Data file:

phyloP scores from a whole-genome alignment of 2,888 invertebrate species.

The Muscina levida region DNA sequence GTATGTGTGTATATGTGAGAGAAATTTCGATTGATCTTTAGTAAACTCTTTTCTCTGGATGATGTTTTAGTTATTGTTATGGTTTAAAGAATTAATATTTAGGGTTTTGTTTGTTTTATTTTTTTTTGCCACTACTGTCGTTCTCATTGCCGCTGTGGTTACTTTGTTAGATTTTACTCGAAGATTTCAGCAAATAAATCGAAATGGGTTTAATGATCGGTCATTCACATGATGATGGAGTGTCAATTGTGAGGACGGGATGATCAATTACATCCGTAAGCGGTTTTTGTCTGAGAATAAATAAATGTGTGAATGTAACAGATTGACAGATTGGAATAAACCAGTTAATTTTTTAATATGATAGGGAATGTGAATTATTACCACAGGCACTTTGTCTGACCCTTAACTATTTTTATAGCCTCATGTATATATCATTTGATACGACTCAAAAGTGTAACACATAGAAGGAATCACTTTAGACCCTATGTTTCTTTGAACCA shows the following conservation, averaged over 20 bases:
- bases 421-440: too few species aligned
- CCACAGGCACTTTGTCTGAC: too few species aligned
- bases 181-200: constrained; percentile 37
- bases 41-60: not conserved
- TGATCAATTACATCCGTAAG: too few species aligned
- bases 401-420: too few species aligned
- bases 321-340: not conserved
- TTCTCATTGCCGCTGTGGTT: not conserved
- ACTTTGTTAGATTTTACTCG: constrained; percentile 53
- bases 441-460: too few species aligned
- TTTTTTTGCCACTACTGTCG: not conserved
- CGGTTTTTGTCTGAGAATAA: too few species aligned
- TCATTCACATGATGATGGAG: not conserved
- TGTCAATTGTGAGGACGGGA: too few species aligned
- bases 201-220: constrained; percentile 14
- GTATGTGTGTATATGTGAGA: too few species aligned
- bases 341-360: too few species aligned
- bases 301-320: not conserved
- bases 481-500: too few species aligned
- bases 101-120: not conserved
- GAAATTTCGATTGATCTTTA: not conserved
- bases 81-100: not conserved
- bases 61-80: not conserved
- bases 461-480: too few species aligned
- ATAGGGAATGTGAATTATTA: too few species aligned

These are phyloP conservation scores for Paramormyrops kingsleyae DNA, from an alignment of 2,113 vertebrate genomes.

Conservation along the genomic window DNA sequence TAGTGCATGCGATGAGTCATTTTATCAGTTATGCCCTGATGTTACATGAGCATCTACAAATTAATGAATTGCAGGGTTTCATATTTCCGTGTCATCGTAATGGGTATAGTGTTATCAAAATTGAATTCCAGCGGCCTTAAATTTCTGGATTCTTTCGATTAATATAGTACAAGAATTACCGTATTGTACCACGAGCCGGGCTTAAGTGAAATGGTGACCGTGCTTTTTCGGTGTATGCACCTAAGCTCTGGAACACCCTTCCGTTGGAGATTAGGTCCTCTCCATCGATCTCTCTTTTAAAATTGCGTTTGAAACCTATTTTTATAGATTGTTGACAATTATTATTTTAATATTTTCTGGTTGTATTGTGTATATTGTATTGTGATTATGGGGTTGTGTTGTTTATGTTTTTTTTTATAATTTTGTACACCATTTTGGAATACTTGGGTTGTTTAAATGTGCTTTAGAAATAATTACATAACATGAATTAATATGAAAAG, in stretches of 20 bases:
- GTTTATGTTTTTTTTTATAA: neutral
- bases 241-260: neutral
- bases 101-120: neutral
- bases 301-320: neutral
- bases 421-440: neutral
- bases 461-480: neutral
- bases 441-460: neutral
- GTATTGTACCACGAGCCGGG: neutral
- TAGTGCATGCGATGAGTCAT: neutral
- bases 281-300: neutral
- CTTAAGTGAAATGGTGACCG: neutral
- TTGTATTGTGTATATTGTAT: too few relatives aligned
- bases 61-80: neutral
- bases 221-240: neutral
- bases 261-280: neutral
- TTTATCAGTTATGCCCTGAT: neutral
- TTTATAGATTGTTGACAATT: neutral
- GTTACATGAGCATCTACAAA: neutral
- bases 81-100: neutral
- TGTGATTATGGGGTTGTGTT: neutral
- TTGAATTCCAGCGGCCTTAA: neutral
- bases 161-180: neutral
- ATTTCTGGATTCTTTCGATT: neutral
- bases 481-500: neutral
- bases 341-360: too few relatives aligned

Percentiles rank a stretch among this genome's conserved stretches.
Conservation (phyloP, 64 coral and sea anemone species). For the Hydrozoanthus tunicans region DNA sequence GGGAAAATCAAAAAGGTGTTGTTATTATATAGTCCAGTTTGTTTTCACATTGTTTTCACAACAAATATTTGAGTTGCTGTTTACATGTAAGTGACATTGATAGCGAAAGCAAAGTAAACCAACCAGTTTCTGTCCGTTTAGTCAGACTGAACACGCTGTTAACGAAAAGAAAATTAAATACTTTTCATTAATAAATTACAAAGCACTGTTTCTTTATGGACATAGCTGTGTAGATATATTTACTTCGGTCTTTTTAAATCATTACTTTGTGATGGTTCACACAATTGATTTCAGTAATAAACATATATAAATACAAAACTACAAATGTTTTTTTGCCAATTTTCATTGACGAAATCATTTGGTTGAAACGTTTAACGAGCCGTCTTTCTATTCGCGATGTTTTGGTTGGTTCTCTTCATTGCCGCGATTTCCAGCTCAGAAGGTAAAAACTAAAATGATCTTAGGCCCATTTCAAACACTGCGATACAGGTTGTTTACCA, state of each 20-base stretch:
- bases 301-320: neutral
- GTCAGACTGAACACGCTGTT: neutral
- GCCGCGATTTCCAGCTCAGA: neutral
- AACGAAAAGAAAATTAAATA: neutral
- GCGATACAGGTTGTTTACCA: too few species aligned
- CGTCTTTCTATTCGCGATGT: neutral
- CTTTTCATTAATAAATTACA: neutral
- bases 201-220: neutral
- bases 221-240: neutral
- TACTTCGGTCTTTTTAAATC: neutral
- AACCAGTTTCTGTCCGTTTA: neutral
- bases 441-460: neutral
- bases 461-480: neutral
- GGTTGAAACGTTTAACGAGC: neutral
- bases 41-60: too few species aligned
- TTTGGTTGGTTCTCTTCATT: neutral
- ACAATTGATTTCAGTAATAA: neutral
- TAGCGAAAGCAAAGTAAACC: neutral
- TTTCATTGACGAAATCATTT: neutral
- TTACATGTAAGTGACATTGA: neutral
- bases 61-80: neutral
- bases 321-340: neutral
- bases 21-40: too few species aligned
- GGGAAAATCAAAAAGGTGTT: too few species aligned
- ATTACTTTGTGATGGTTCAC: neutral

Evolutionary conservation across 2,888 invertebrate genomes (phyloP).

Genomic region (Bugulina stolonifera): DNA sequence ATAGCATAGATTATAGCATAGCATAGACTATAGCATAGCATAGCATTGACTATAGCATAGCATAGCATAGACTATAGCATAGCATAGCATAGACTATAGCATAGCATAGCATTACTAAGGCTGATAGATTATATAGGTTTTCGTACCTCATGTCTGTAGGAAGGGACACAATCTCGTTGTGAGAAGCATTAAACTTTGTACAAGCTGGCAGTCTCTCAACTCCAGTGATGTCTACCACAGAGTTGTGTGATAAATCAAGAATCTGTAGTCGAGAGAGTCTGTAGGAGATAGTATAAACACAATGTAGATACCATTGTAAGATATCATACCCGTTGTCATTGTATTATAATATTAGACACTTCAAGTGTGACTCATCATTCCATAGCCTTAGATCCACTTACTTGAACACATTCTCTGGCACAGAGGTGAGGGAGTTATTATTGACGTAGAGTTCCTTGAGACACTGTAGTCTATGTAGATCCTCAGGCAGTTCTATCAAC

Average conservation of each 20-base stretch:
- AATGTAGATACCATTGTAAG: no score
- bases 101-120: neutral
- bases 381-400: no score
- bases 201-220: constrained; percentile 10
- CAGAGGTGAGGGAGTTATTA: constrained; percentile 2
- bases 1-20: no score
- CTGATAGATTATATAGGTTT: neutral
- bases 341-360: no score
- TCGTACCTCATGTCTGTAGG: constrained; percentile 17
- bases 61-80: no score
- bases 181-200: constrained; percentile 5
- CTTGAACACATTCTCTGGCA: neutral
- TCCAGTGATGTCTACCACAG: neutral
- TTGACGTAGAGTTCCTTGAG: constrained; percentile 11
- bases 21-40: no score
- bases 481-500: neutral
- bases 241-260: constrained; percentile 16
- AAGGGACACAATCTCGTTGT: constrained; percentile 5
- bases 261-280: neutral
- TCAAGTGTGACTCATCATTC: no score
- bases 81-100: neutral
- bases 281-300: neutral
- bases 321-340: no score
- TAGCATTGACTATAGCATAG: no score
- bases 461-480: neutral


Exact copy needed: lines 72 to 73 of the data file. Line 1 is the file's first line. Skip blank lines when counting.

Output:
- TTTGGTTGGTTCTCTTCATT: neutral
- ACAATTGATTTCAGTAATAA: neutral